“Don’t be shy, Joey. Come on over and sit next to me on this sofa. I understand that you a devoted fan of Tennessee Williams and his work. I thought we could talk a bit about that.”

“Yes, sir. Thank you, sir.” Joey sat at the other end of the sofa from the stage director, although Hunter was sitting more toward the middle of the couch than the other end. He’d taken the jacket off he’d worn in the theater.

“Oh, let’s not be formal. You can call me Gideon.”

“Yes, thank you ... Gideon. I’ve heard you know Tennessee Williams.”

“More than know him. I mentored him. I was instrumental in getting him recognized. I could do the same for you. I have a season in New York next year. You read Tom’s part in this play beautifully, and I’ve followed your work in the ‘All for the Family’ sitcom. You are a natural actor.”

So, here it comes, Joey thought. I’ll scratch your back if you scratch mine. He steeled himself. He had been in Hollywood long enough to know how this worked.

“But I understand you really want to become a playwright,” Hunter continued.

“Yes, sir. A playwright—like Tennessee Williams.”

“You dominated in the play out there on the stage today.”

“Thank you, sir ... Gideon.”

“You know this play isn’t really about what it seems, don’t you? It isn’t really about the delicate sister, Laura, who couldn’t cope with the world. It was really about Tom, the brother, the part you play.”

“Yes, I gathered that,” Joey answered.

“Smart boy—and that Tom is just a substitute. This is an autobiographical work. Tom is really Tennessee Williams himself.”

“Is he? I sort of wondered. I certainly felt a connection with the playwright as I was learning the lines.”

“Williams gives it away. Tennessee Williams isn’t his real name, you know. His real name is Thomas Lanier Williams, and I go back with him to that time.”

“Thomas who?” Joey asked, stunned. His illusion was shattering. There had been a connection to that name. This was such a fake town, Joey thought, bitterly.

“Thomas Lanier. I knew him when. I discovered him and mentored him. I was teaching drama in Columbus, Mississippi, in 1928, when he was fourteen. I was doing a Christmas play, Gian Carlo Menotti’s ‘Amahl and the Night Visitors.’ We needed a young actor and singer to play Amahl, and Thomas was cast. He was an angel—sweet, beautiful, perfectly formed at fourteen—just like you. And he played the part magnificently—just as you will render the part of Tom in this play.”

“Columbus, Mississippi?” Joey asked.

“Yes. That’s where he was born and raised.”

“Not Tennessee?”

“Oh, lord, no, not Tennessee.” The glass of Joey’s illusions was exploding, flying off everywhere in a tingling sound.

“I took him under my wing. We became quite intimate, quite intimate indeed,” Hunter prattled on. He paused here, though, to check Joey out to see if he’d gotten what Hunter was saying concerning his relationship with Tennessee Williams. Joey’s eyes looked glazed over, though, so Hunter couldn’t be sure Joey understood. No matter, however. Joey was obviously a smart—street smarts—boy. Alex had assured the director the boy took cock. Hunter would assume there was no problem with that. He was an angel. Delectable. Hunter could hardly keep his hands off him.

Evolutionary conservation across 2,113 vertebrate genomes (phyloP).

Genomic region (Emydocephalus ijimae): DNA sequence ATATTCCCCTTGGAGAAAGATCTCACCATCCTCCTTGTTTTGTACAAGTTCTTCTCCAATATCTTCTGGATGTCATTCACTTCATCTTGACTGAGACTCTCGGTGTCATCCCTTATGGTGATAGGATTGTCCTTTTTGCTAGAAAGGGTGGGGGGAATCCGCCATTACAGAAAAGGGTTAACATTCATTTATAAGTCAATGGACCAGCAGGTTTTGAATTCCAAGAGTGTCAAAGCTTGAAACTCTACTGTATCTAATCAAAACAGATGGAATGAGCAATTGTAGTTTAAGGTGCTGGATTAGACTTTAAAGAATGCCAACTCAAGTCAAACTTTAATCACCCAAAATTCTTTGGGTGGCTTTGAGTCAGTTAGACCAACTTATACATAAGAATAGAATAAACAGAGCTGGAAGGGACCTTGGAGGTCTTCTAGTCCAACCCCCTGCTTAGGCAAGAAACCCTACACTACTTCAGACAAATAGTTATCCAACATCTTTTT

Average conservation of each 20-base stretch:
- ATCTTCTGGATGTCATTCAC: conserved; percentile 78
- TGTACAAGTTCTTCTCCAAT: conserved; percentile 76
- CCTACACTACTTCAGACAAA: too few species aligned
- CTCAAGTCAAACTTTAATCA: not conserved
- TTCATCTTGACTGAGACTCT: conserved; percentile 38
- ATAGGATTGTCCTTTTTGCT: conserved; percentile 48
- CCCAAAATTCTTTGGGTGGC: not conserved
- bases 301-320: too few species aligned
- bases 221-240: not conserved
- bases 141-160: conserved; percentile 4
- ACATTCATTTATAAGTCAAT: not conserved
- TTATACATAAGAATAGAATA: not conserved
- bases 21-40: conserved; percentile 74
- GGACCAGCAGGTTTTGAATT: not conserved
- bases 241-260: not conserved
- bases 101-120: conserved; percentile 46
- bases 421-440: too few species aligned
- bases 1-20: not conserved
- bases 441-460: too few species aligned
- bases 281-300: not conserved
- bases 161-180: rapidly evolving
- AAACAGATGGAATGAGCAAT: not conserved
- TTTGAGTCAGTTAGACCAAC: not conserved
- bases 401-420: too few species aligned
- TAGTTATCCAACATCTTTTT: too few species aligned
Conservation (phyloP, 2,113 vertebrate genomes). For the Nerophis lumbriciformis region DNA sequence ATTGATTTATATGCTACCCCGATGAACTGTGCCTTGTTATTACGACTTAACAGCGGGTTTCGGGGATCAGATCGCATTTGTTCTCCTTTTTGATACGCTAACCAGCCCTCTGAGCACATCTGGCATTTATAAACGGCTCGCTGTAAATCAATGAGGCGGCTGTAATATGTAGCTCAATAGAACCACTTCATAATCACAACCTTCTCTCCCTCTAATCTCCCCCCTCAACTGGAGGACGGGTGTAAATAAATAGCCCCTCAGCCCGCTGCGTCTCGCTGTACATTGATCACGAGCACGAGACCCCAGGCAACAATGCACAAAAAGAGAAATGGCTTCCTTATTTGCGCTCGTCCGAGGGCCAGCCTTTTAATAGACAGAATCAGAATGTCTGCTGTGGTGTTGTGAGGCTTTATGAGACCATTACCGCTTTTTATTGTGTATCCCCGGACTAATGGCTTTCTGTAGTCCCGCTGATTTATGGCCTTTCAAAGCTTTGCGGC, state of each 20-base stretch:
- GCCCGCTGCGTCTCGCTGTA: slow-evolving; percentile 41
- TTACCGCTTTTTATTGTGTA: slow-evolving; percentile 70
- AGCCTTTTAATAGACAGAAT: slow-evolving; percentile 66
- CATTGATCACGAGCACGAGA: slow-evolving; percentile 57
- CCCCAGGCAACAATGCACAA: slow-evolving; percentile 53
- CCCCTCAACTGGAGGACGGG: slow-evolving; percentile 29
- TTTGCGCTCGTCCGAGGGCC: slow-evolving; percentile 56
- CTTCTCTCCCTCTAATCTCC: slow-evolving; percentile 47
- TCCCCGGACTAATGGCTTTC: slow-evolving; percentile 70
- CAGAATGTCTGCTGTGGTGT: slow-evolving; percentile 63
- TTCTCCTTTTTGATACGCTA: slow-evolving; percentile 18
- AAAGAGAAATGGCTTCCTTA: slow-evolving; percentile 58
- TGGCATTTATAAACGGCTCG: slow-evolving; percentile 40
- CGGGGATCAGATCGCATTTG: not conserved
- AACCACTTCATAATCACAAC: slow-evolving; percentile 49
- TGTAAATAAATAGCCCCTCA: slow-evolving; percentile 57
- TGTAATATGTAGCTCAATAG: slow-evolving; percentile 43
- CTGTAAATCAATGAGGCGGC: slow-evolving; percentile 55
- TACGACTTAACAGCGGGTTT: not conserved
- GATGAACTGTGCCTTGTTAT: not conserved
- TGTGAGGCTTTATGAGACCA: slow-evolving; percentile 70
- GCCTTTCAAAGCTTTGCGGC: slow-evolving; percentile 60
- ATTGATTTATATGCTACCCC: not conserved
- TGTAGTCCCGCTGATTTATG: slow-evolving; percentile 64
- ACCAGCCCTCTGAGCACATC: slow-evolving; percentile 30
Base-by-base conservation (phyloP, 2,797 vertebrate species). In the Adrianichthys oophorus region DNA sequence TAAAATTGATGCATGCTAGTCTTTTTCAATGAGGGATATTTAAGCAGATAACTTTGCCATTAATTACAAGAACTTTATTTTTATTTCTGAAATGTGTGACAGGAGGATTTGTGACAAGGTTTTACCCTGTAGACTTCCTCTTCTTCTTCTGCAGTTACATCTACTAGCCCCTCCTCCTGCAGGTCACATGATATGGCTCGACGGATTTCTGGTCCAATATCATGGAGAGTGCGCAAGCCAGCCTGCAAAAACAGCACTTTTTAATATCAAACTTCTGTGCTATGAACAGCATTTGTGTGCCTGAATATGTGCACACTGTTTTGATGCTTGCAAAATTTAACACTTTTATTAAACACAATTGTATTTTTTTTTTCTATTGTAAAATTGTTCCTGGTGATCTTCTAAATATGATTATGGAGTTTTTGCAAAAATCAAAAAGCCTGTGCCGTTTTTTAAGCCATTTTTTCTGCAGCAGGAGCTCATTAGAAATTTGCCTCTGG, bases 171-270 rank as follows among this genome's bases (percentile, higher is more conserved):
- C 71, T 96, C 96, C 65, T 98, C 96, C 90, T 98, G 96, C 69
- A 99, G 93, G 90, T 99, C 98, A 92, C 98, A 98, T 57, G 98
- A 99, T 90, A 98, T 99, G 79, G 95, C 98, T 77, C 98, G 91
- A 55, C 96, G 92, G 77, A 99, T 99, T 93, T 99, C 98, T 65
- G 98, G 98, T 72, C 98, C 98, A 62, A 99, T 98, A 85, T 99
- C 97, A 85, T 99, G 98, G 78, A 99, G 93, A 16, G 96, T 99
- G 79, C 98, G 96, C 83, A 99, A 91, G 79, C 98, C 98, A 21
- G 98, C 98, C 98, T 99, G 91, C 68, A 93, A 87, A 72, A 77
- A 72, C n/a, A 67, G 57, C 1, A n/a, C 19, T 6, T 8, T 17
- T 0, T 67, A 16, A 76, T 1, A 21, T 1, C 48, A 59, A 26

“I trained him in acting, which he took to famously, although he said he really wanted to write—that he felt trapped in Columbus and wanted experiences to write. I helped him with the experiences, and he began to write. I could see where his passion was. Well, most of it.” Hunter paused to give a little laugh and to look at Joey. The boy was beginning to refocus on what the director was saying.

“I got him into the writing program at Iowa University and eventually a writing award from the Group Theatre for four one-act plays. At my recommendation, John Gassner gave him a scholarship to the advanced playwrights’ seminar at the New School for Social Research and he was on his way.”

“He doesn’t come from Tennessee?” Joey asked in a far-away voice.

“You could say I made him.” Hunter paused to give a small laugh at his unintentional pun. “Well, yes, I certainly made Tennessee Williams. But you could say that I gave him a leg up in the business. Stage craft can be so cruel, you know, if you don’t have friends who pull you up and you don’t show their appreciation for them. I could help you just as I’ve helped Williams. You would be a smash hit in New York.”

He had scooted closer to Joey and had an arm around the boy’s shoulders. All it took was for joey to turn his face to the man.

“Would you like help with your career, Joey? In exchange for a bit of appreciation and intimacy.”

Joey said, “Yes.” He turned his face to Hunter and received the kiss and the fondling hands roaming over his body, pausing long enough for Hunter to unbutton and flare his own shirt. His torso was hard and muscular for a man his age. He took one of Joey’s hands and pressed it to his chest. Joey left it there, his fingers playing in salt-and-pepper, curly chest hair.